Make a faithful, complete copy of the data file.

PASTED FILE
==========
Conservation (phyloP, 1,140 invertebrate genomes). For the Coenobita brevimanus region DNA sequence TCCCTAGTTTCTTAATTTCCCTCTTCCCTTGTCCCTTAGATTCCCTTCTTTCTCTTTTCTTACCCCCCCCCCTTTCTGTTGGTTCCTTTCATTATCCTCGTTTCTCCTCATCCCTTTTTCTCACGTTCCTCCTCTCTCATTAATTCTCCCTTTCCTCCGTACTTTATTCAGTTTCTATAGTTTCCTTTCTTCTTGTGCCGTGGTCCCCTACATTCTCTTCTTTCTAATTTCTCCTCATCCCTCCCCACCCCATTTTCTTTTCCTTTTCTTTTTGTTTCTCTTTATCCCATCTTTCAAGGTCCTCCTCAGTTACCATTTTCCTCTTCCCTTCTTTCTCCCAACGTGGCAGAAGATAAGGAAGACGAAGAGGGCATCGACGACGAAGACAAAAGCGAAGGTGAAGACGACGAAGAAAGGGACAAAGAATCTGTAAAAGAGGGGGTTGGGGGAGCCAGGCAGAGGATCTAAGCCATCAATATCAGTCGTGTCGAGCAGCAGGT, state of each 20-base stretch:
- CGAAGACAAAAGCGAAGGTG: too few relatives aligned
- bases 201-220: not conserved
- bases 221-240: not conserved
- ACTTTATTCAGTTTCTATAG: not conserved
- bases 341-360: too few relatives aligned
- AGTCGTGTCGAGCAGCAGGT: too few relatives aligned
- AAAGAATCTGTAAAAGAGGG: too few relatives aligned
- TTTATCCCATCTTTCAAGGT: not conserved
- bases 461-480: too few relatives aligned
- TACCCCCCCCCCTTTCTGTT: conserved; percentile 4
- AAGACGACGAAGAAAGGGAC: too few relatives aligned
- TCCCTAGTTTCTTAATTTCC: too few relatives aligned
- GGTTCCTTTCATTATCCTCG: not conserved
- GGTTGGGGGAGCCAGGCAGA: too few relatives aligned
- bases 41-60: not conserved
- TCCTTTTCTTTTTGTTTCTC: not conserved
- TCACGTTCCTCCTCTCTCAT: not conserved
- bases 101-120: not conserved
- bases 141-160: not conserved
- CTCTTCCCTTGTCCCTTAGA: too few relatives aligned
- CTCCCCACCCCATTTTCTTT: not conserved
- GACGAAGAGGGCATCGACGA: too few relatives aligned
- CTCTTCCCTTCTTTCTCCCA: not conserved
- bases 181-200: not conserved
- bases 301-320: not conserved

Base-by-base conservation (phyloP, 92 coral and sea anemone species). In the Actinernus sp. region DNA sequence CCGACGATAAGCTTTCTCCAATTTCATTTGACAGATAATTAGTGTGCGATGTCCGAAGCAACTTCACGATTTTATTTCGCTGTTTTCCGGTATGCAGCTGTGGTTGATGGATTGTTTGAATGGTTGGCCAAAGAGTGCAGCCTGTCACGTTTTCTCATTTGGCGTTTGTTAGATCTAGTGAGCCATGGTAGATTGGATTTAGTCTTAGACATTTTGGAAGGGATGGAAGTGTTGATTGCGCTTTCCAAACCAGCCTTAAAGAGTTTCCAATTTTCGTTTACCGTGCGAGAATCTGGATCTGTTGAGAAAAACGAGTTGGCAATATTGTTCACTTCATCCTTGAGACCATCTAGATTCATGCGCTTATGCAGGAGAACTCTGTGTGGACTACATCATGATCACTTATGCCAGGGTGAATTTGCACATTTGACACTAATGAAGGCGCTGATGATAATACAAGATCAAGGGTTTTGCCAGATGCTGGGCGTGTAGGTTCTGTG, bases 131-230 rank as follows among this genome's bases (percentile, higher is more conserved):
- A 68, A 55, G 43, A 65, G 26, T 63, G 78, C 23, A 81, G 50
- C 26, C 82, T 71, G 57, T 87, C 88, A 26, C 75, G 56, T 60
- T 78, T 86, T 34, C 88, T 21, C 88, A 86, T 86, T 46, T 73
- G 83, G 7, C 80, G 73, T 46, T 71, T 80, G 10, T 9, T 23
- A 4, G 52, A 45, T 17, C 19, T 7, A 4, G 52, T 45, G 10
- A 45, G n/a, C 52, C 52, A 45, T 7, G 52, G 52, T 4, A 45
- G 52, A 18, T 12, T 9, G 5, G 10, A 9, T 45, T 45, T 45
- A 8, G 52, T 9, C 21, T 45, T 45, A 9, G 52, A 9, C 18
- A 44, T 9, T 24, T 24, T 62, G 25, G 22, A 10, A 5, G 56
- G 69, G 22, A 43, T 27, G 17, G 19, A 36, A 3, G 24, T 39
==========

Conservation (phyloP, 1,140 invertebrate genomes). For the Coenobita brevimanus region DNA sequence TCCCTAGTTTCTTAATTTCCCTCTTCCCTTGTCCCTTAGATTCCCTTCTTTCTCTTTTCTTACCCCCCCCCCTTTCTGTTGGTTCCTTTCATTATCCTCGTTTCTCCTCATCCCTTTTTCTCACGTTCCTCCTCTCTCATTAATTCTCCCTTTCCTCCGTACTTTATTCAGTTTCTATAGTTTCCTTTCTTCTTGTGCCGTGGTCCCCTACATTCTCTTCTTTCTAATTTCTCCTCATCCCTCCCCACCCCATTTTCTTTTCCTTTTCTTTTTGTTTCTCTTTATCCCATCTTTCAAGGTCCTCCTCAGTTACCATTTTCCTCTTCCCTTCTTTCTCCCAACGTGGCAGAAGATAAGGAAGACGAAGAGGGCATCGACGACGAAGACAAAAGCGAAGGTGAAGACGACGAAGAAAGGGACAAAGAATCTGTAAAAGAGGGGGTTGGGGGAGCCAGGCAGAGGATCTAAGCCATCAATATCAGTCGTGTCGAGCAGCAGGT, state of each 20-base stretch:
- CGAAGACAAAAGCGAAGGTG: too few relatives aligned
- bases 201-220: not conserved
- bases 221-240: not conserved
- ACTTTATTCAGTTTCTATAG: not conserved
- bases 341-360: too few relatives aligned
- AGTCGTGTCGAGCAGCAGGT: too few relatives aligned
- AAAGAATCTGTAAAAGAGGG: too few relatives aligned
- TTTATCCCATCTTTCAAGGT: not conserved
- bases 461-480: too few relatives aligned
- TACCCCCCCCCCTTTCTGTT: conserved; percentile 4
- AAGACGACGAAGAAAGGGAC: too few relatives aligned
- TCCCTAGTTTCTTAATTTCC: too few relatives aligned
- GGTTCCTTTCATTATCCTCG: not conserved
- GGTTGGGGGAGCCAGGCAGA: too few relatives aligned
- bases 41-60: not conserved
- TCCTTTTCTTTTTGTTTCTC: not conserved
- TCACGTTCCTCCTCTCTCAT: not conserved
- bases 101-120: not conserved
- bases 141-160: not conserved
- CTCTTCCCTTGTCCCTTAGA: too few relatives aligned
- CTCCCCACCCCATTTTCTTT: not conserved
- GACGAAGAGGGCATCGACGA: too few relatives aligned
- CTCTTCCCTTCTTTCTCCCA: not conserved
- bases 181-200: not conserved
- bases 301-320: not conserved

Base-by-base conservation (phyloP, 92 coral and sea anemone species). In the Actinernus sp. region DNA sequence CCGACGATAAGCTTTCTCCAATTTCATTTGACAGATAATTAGTGTGCGATGTCCGAAGCAACTTCACGATTTTATTTCGCTGTTTTCCGGTATGCAGCTGTGGTTGATGGATTGTTTGAATGGTTGGCCAAAGAGTGCAGCCTGTCACGTTTTCTCATTTGGCGTTTGTTAGATCTAGTGAGCCATGGTAGATTGGATTTAGTCTTAGACATTTTGGAAGGGATGGAAGTGTTGATTGCGCTTTCCAAACCAGCCTTAAAGAGTTTCCAATTTTCGTTTACCGTGCGAGAATCTGGATCTGTTGAGAAAAACGAGTTGGCAATATTGTTCACTTCATCCTTGAGACCATCTAGATTCATGCGCTTATGCAGGAGAACTCTGTGTGGACTACATCATGATCACTTATGCCAGGGTGAATTTGCACATTTGACACTAATGAAGGCGCTGATGATAATACAAGATCAAGGGTTTTGCCAGATGCTGGGCGTGTAGGTTCTGTG, bases 131-230 rank as follows among this genome's bases (percentile, higher is more conserved):
- A 68, A 55, G 43, A 65, G 26, T 63, G 78, C 23, A 81, G 50
- C 26, C 82, T 71, G 57, T 87, C 88, A 26, C 75, G 56, T 60
- T 78, T 86, T 34, C 88, T 21, C 88, A 86, T 86, T 46, T 73
- G 83, G 7, C 80, G 73, T 46, T 71, T 80, G 10, T 9, T 23
- A 4, G 52, A 45, T 17, C 19, T 7, A 4, G 52, T 45, G 10
- A 45, G n/a, C 52, C 52, A 45, T 7, G 52, G 52, T 4, A 45
- G 52, A 18, T 12, T 9, G 5, G 10, A 9, T 45, T 45, T 45
- A 8, G 52, T 9, C 21, T 45, T 45, A 9, G 52, A 9, C 18
- A 44, T 9, T 24, T 24, T 62, G 25, G 22, A 10, A 5, G 56
- G 69, G 22, A 43, T 27, G 17, G 19, A 36, A 3, G 24, T 39